Another quick obvious fix is to purchase additional memory. You will want to first check for available slots. You can see in the “Task Manager”, under “Performance” and “Memory” how many slots are used. You can also see the empty slots inside the computer, directly on the board.
If you run out of slots, you can replace your existing RAM with new RAM, for example by swapping two 8GB with two 16GB memory modules.
If you mix older RAM and newer RAM, you will get the speed of the slower RAM for all memory so it is sometimes better to replace all the modules, especially if technology has changed.
It is fairly easy to swap or add memory modules. Once your computer is off, you can remove any modules, add the new ones by pressing them gently in their slots and turn it back on. You just want to avoid any static.
The process is similar for a laptop but it requires smaller and more expensive RAM modules. You just have to make sure it can be upgraded, which means that the memory is not soldered to the motherboard and that the compartment is not sealed. It is also slightly harder to install since space is tighter and the process is less standard than on a desktop. It is recommended to remove the batteries in addition to turning the power off.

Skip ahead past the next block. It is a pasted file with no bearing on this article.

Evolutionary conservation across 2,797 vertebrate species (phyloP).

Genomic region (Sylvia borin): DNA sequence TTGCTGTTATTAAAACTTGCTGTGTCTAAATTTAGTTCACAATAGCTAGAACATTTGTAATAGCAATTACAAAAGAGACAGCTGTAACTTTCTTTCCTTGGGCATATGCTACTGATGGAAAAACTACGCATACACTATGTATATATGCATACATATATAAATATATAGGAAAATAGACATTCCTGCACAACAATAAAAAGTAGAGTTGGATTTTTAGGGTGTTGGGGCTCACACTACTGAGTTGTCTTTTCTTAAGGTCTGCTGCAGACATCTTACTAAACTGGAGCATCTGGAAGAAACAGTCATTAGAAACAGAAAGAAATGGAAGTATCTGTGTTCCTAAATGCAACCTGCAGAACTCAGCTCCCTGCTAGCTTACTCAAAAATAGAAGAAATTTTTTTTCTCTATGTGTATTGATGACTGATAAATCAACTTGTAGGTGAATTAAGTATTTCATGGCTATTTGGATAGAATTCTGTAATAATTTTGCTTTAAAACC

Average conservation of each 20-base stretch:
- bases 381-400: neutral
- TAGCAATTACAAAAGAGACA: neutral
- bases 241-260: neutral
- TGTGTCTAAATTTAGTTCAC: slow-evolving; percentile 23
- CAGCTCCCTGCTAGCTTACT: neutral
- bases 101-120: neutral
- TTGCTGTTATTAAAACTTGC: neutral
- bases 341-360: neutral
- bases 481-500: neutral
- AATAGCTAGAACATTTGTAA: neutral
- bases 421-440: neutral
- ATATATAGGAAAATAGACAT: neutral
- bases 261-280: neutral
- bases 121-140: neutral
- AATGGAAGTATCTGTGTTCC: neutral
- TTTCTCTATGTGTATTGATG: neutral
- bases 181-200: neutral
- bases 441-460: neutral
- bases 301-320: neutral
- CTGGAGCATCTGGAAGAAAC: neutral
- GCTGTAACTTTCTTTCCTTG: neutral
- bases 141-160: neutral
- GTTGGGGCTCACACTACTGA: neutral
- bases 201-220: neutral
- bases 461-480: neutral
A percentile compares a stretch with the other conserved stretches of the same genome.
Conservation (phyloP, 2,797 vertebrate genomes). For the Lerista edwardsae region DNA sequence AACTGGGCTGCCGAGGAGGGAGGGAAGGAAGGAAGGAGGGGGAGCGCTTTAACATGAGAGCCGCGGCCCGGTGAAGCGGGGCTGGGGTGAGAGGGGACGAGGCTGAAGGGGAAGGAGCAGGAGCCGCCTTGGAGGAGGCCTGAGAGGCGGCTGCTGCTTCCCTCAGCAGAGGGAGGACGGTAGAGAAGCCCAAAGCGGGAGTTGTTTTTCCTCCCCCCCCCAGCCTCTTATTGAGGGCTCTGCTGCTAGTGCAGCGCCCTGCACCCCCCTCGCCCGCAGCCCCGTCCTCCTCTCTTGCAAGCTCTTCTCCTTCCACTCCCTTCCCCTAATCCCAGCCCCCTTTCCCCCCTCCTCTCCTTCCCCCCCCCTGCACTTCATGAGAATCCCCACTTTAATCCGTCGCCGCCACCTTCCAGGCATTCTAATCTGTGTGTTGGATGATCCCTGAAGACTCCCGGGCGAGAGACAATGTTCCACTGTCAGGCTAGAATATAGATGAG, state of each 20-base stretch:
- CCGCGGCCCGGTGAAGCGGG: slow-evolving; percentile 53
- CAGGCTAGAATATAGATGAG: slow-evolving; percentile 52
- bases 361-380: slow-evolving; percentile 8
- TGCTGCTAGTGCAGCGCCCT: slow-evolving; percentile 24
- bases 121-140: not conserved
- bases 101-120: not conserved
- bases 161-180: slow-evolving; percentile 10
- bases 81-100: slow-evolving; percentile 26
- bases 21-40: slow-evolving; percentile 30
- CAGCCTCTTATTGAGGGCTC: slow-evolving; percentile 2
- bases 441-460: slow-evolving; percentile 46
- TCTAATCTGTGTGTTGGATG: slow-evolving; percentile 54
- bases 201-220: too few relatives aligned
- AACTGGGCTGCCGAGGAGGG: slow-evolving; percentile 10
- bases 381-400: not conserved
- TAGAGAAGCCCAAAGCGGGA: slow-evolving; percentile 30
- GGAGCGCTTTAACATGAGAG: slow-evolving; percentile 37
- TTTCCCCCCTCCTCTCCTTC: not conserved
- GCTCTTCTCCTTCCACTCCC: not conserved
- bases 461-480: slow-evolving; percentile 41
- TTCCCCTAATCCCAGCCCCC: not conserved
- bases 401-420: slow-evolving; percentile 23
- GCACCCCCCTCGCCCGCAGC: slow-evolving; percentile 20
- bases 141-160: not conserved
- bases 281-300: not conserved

If you are not sure if it is a good Do-It-Yourself project, watch a tutorial video specific to your computer make and model. Some manufacturers and computer shops can install it for you as well, with labor prices going from $0 (if it takes a few minutes, the place is selling you the modules and they are friendly) to $250 (if it is complicated and done by a leading manufacturer).